Karibu!

Indianapolis to Philadelphia to Doha to Nairobi to Eldoret. Four flights but I made it in one piece! I traveled with fellow IU fourth year medical students, Maria and Whitney, and we joined Jess in Nairobi. I watched three movies on the transatlantic/transeurope flight (I don't sleep well on planes). Each one has a connection to medicine, I think.

The Intern stars Robert de Niro, a retired widower who is hired as an intern for Anne Hathaway, a young businesswoman with a booming online clothing business.  It's a touching film, and de Niro finds success in this venture against all odds because he values service. He always arrives to work early and is the last one to leave. He never hesitates to help solve any problem and is always ready to lend a handkerchief. The same dedication to service is what we strive to be as medical doctors.

The Martian stars Matt Damon, who must survive after being stranded on Mars. Like the red planet, the soil is a deep red color here in Kenya, unlike any shade I've seen. I'm not alone here, but we are on a mission. Like Ares 3 in the film, we are not the first and not the last to travel from the states to learn and serve this community. We are standing on the shoulders of those who have come before us for the past 25 years, and are striving achieve new goals.

Inside Out is a Pixar animated film featuring a child's emotions as characters. I was touched by the manner in which the film emphasizes the importance of sadness. Sadness is inherent in healthcare. Often, we want to avoid sadness by setting up distractions. However, as physicians we need to display empathy, and often the best way to show we care is to share in our patient's sadness.

We arrived in Eldoret yesterday evening. I spent a lot of time in LA this past year, and all I can say is LA drivers are nothing compared to Eldoret drivers. I have never seen such aggressive driving. Four cars side-by-side on a two-lane road as they jockey for position.  But we made it to our new home at IU House to an incredible welcome. "Karibu!" with smiles from everyone I met. We felt like celebrities, being the first IU students since the travel ban was imposed last year.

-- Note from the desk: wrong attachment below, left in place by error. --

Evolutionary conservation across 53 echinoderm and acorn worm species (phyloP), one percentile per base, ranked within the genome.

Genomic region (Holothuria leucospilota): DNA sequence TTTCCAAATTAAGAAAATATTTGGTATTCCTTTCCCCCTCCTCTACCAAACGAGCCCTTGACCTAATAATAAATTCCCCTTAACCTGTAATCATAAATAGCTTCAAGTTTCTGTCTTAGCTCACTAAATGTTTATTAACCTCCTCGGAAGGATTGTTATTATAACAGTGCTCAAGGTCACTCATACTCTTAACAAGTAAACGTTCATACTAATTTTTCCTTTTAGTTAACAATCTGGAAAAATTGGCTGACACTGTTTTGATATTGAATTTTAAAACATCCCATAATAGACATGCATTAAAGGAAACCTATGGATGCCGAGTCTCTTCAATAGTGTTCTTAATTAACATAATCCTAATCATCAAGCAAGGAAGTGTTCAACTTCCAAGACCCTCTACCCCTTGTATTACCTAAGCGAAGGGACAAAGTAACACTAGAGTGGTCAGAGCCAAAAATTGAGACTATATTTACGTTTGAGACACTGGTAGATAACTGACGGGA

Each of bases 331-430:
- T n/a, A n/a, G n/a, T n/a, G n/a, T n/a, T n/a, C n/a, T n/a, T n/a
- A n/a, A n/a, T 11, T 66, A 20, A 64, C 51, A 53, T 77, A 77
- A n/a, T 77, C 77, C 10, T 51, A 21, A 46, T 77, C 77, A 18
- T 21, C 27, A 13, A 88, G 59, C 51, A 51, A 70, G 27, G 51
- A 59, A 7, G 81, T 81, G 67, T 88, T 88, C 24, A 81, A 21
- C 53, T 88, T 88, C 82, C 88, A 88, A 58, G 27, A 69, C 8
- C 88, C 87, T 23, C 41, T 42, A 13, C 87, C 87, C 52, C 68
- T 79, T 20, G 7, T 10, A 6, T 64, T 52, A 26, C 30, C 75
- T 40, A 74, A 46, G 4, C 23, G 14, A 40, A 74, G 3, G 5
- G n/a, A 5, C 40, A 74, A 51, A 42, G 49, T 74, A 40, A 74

I woke up this morning to calls from at least five species of birds I had never heard before. It was delightful to hear in the month of February. After some orientation and lunch, we went on a tour of the Moi University Teaching and Referral Hospital (MTRH) campus. We first walked through a new cancer building which will be absolutely wonderful, offering radiation therapy for the first time to patients in this region. We then visited the AMPATH Centre which is chiefly involved in care of patients infected with HIV.  We also visited the adult medicine wards, laboratories, dialysis room, emergency department, outpatient center, radiology building, and children's hospital. It is impossible not to be moved in this setting.  Patients and family members lay in the grass outside.  Limited space. Nurses lifted a patient in a wheel chair over steps because there is no ramp.  Multiple patients per bed. The only CT scanner is down. Seeing "OS" written all over medicine order sheets. "OS" is "out of stock."  Only 5 ventilators in the ICU. Resources are scarce, but even while taking a tour, you can appreciate the magic that happens here. People coming together to help patients recover against all odds.

I can't wait to get started tomorrow.

 

gardens 2

Beautiful garden outside my room at IU House.

walking 2

Walking on the red dirt path to the hospital campus.

TB clinic 2

Tuberculosis clinic.

IU students 2

Five IU medical students and one from Brown.


Posted at 09:40

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